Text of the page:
After Congress revamped the Federal Reserve Act in 1935, construction began on a new home for the Fed—liberating the Fed from sharing quarters with Treasury. This 1937 photo of the Eccles Buiding under construction reminds us that the original 1914 Fed was not set in stone and that it continued to evolve over its history. (Squint, and you’ll see the crane dropping the Fed’s glass ceiling into place.)
This summer’s contest over the future leadership of the Fed signals the continuing development of the Fed. As defenders of Larry Summers and Janet Yellen wage public and private campaigns for their candidates, it’s worth stepping back to consider the broader import of this battle over the leadership of the Fed.
First, let’s be clear: previous presidents have deliberated over short lists of potential Fed chairs. Reagan (ironically) felt that Paul Volcker the Democrat was too hawkish, so he needed to appoint the Republican Greenspan. George W. Bush selected Ben Bernanke over two competitors who had stronger political ties to the president. But the public contest between advocates of Summers and Yellen is unprecedented. The Atlantic’s Matt O’Brien captures it best:
Still, we shouldn’t be surprised about the politicized selection of a new Fed chair. Congress’s attention to the Fed tends to be counter-cyclical, rising and falling with the state of the economy. When the Senate first confirmed Bernanke as chair in 2006—with inflation and unemployment hovering at four percent—the vote was unanimous and unrecorded. Four years later, the Fed’s unconventional boldness in monetary policy and its forays into credit allocation generated a record level of Senate opposition to confirming Bernanke for a second term. Today, with both inflation and employment below the Fed’s targets but with pressures mounting for the Fed to unwind its unconventional policies, it matters who gets the nod as chair. Given the centrality of the Fed to the state of the economy (and the fiscal headwinds caused by recurring Congressional stalemate), the Fed has never been more politically central (and thus less independent) than it is today. No wonder the Summers camp is trying to make his nomination a fait accompli; no surprise the Yellen camp has reacted by demonstrating that her macroeconomic chops and central bank experience are second to none.
Second, the division of opinion between Summers and Yellen appears to rest largely within the Democratic party. Republicans are generally watching from the sidelines. Interestingly, only six Republican senators remain from the Senate that in 1994 confirmed Yellen by a vote of 94-6 to a term on the Fed’s Board of Governors. Five GOP, including Mitch McConnell and John McCain, voted to confirm—as did Richard Shelby, then still a Democrat. The remaining Republican, Chuck Grassley, voted against confirming Yellen.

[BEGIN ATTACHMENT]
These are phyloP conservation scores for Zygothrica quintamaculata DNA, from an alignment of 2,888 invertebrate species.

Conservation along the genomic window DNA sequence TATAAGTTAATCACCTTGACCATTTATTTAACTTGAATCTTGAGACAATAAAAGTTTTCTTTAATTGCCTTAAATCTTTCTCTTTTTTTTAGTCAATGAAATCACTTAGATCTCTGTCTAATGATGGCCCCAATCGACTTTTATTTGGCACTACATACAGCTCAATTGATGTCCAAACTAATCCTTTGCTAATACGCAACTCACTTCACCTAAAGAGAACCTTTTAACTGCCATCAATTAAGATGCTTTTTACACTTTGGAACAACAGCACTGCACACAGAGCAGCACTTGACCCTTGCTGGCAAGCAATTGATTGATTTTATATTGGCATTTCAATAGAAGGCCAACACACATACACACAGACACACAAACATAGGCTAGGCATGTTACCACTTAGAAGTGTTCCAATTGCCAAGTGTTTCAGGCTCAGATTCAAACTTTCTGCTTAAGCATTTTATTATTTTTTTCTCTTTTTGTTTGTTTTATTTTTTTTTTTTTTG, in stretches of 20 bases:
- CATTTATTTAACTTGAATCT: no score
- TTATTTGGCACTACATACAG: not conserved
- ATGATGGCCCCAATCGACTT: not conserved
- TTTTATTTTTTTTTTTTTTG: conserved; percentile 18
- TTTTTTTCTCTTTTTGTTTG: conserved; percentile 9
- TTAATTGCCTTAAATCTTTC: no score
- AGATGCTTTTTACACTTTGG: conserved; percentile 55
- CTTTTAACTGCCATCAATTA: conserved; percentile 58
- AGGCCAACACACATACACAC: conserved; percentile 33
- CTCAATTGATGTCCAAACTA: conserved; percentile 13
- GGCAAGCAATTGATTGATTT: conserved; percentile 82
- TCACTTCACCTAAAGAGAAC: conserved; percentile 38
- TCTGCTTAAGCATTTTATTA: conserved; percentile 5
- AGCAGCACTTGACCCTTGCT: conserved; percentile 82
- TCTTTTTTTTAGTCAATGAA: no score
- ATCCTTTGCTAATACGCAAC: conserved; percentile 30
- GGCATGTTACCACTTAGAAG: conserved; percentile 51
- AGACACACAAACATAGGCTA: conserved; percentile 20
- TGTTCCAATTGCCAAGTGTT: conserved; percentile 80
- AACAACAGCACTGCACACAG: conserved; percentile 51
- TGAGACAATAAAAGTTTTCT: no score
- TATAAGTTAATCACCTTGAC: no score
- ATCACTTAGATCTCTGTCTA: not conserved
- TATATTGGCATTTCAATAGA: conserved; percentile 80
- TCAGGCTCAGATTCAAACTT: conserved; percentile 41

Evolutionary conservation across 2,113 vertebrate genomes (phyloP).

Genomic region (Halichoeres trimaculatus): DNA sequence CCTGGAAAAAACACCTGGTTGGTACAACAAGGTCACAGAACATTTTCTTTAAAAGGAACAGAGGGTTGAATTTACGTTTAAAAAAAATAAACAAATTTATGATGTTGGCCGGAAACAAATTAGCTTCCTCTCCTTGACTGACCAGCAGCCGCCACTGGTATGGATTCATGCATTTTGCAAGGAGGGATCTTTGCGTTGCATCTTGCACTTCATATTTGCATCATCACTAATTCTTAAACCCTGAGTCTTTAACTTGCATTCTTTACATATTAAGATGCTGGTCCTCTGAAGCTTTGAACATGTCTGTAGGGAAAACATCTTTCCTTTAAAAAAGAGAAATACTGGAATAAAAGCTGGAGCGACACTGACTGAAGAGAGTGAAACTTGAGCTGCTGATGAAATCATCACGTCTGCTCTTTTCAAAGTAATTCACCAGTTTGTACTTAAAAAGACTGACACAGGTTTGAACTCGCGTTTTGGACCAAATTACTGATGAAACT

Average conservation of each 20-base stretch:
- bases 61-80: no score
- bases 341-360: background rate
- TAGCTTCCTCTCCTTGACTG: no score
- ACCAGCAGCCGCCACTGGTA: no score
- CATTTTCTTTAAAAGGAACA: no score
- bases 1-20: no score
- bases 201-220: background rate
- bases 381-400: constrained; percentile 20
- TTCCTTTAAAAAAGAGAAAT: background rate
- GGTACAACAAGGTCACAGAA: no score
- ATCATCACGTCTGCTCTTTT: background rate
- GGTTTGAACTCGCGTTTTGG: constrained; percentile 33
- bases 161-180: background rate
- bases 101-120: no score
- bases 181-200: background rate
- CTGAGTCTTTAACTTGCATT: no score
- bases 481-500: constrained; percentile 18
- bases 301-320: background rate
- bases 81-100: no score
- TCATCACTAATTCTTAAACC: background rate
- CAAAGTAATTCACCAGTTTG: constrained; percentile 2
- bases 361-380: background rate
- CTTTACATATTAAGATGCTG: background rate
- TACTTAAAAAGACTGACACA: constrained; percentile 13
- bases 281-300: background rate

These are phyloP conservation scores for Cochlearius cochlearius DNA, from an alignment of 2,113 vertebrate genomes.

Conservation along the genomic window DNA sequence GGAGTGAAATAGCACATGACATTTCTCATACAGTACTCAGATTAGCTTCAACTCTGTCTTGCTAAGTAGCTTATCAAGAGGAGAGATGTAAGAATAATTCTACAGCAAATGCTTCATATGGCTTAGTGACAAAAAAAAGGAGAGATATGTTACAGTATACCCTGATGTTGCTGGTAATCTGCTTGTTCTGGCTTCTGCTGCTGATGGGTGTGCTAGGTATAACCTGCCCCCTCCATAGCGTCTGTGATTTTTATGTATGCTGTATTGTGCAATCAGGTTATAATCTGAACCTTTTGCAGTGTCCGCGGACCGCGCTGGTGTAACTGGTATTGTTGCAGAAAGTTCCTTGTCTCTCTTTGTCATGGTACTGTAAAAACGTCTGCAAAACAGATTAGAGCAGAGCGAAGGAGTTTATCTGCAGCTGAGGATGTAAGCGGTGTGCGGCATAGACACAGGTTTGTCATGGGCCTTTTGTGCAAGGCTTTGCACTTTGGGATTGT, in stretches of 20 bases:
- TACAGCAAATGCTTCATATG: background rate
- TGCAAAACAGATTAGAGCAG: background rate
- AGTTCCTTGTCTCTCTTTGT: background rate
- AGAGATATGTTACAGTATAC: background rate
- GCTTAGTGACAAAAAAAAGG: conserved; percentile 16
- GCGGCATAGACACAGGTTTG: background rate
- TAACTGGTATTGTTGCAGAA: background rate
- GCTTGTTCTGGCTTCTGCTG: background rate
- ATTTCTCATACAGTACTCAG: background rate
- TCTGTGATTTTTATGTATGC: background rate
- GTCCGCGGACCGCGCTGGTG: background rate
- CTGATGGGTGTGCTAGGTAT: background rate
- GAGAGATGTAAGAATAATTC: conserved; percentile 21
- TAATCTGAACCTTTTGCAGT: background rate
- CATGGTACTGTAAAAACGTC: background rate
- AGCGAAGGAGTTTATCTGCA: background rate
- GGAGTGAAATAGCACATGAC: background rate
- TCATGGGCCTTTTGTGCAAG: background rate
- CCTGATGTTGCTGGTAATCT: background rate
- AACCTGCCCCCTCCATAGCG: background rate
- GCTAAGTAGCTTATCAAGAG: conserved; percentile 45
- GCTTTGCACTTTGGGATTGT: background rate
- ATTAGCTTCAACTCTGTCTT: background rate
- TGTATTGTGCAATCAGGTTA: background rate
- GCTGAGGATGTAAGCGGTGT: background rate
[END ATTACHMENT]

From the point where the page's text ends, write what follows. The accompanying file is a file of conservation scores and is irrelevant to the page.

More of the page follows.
In many ways, the debate between Yellen and Summers captures an historic Democratic divide between its Wall Street and more liberal, Main Street wings. Summers’ defenders emphasize his personal relationship with Obama (including tennis and golf) and his economic brilliance, but also his experience in the world of finance (implying an inner hawk). The Yellen camp points to her distinguished career as a central banker and her leadership within the Fed. Senate liberals also clearly prefer Yellen for her dovish macroeconomic stance in a period they believe still demands a dovish central bank. (Breaking the Fed’s glass ceiling? Icing on the cake for Yellen’s boosters.) The divide between the Wall Street and Main Street wings of the Democratic party is an old one for the party, recurring most recently in contests over Dodd-Frank and in reactions to Bernanke’s leadership of the Fed. (Senators on the far left were clearly more suspicious than their Democratic colleagues of the Fed’s largesse in bailing out failing financial institutions at the height of the financial crisis.) It is tempting to portray the horse race as a contest of personalities (which, of course, it is), but the contest also taps an enduring Democratic divide unlikely to be patched over the course of a campaign to lead the Fed.